• Hans Koenigsmann, vice president, Build and Flight Reliability at SpaceX
  • Mike McAleenan, launch weather officer, 45th Space Wing, U.S. Air Force

Watch the news conference on NASA Television.

NASA commercial cargo provider SpaceX is targeting 11:50 p.m. EST tonight, March 6, for the launch of resupply mission to the space station.

Follow the launch countdown tonight beginning at 11:30 p.m. on NASA TV and the launch blog. To learn more about the SpaceX CRS-20 mission, visit the mission homepage at http://www.nasa.gov/spacex.

“What’s on Board” Briefing for SpaceX CRS-20 Mission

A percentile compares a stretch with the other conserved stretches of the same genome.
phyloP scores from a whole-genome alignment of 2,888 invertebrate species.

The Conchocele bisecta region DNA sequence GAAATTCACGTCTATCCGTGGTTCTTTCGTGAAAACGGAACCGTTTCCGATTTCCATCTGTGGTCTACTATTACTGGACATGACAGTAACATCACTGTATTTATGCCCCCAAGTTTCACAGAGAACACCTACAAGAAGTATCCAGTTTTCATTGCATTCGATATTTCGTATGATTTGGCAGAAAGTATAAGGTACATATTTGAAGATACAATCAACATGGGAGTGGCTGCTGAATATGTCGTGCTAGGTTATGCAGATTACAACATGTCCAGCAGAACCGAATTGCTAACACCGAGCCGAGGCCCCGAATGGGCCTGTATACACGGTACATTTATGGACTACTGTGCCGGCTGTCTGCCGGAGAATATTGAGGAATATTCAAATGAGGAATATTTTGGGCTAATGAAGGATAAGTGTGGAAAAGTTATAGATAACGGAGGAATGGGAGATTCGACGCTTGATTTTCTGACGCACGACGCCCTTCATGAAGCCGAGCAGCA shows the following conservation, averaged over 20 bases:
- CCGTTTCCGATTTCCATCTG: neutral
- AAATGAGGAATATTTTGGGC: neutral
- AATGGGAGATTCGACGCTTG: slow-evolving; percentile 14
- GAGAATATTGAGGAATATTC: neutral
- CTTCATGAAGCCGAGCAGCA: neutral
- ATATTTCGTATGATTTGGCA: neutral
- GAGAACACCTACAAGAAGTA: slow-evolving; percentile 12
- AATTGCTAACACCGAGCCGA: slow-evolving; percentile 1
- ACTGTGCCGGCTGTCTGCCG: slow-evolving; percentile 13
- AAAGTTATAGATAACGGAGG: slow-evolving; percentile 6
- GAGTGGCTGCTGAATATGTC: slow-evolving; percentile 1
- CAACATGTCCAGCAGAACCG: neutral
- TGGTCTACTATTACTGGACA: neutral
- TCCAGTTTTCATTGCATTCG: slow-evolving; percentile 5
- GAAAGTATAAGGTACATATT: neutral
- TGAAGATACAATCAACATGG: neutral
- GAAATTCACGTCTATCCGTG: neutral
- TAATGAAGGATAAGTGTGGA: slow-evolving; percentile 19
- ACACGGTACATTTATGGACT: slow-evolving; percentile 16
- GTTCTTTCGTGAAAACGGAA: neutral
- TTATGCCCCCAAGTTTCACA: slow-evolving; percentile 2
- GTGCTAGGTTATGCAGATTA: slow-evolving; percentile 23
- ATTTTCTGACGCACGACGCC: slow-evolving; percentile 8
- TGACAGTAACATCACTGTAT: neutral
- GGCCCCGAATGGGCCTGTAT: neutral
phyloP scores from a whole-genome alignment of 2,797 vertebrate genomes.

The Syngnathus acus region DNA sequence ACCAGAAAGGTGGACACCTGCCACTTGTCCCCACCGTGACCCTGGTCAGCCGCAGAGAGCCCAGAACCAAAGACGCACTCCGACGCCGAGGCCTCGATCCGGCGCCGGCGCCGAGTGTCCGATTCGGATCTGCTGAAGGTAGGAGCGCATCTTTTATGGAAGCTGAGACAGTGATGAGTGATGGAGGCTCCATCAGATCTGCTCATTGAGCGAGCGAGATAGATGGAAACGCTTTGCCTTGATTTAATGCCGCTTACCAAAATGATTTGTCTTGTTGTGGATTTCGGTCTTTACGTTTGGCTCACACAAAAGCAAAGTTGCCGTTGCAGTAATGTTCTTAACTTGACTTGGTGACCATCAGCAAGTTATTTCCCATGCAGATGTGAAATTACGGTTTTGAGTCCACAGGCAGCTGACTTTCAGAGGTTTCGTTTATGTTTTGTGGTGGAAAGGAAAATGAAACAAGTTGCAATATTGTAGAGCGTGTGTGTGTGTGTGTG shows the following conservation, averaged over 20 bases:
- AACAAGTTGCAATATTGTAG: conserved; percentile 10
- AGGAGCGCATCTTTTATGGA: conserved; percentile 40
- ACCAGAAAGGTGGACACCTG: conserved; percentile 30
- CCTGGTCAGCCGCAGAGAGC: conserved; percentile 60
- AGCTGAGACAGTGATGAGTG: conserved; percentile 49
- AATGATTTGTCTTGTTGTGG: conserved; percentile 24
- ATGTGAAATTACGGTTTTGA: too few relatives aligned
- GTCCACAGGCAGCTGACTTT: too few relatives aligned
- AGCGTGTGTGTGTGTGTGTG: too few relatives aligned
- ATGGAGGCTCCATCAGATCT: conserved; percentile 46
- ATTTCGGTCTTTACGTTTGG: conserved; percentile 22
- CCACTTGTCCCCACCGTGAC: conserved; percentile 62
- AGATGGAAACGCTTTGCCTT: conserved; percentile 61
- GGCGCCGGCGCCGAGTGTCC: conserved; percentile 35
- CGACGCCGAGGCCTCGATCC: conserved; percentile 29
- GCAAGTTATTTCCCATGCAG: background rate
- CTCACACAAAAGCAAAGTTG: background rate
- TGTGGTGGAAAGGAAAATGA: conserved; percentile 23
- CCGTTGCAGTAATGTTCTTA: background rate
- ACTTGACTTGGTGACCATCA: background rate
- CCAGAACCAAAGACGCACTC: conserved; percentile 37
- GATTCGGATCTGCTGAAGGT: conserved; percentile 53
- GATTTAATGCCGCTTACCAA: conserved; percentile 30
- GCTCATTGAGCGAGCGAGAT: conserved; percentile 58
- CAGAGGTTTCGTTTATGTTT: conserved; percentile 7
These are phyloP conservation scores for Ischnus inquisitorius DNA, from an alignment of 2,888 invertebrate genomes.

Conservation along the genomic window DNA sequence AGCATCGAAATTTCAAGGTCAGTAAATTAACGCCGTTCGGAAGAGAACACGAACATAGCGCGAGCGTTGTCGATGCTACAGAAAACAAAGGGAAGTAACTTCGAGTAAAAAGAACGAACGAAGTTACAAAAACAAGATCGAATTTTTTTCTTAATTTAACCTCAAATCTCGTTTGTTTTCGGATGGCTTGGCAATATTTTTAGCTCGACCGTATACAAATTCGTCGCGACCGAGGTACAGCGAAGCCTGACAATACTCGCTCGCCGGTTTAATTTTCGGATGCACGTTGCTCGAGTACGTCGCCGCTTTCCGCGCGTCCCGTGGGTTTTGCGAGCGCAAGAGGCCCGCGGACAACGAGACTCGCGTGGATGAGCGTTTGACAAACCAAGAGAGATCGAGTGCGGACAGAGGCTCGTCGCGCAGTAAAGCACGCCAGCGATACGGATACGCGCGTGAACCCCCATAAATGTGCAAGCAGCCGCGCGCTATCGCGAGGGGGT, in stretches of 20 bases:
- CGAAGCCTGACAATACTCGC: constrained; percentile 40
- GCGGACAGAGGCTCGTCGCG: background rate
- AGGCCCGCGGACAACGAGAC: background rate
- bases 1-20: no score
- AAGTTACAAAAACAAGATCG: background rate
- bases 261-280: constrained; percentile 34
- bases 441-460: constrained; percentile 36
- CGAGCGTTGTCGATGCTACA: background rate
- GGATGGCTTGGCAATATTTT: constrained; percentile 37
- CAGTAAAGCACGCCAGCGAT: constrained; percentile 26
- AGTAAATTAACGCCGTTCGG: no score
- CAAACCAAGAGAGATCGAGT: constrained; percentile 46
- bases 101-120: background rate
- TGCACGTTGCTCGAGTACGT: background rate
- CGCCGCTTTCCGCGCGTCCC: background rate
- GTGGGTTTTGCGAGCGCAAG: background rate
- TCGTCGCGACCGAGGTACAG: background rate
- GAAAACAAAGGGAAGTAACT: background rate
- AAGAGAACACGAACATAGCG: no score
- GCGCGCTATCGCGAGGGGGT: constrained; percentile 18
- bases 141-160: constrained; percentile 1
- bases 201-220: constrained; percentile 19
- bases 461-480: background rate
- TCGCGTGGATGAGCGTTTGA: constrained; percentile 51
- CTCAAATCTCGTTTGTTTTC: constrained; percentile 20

Airbus workers unpack the Bartolomeo platform in the Space Station Processing Facility high bay at NASA’s Kennedy Space Center in Florida on Jan. 30, 2020.
Airbus workers unpack the Bartolomeo platform in the Space Station Processing Facility high bay at NASA’s Kennedy Space Center in Florida on Jan. 30, 2020. Bartolomeo was manufactured by Airbus Defence and Space. The platform will be delivered to the International Space Station aboard SpaceX’s 20th Commercial Resupply Services (CRS-20) mission for the agency. The platform will attach to the exterior of the space station’s European Columbus Module. Photo credit: NASA/Ben Smegelsky

A briefing about the science payloads for delivery on the SpaceX CRS-20 mission to the International Space Station is set for today at 3 p.m. Tune in to NASA Television. Participants include:

  • Jennifer Buchli, deputy chief scientist for NASA’s International Space Station Program Science Office, who will share an overview of the research being conducted aboard the space station and how it benefits exploration and humanity.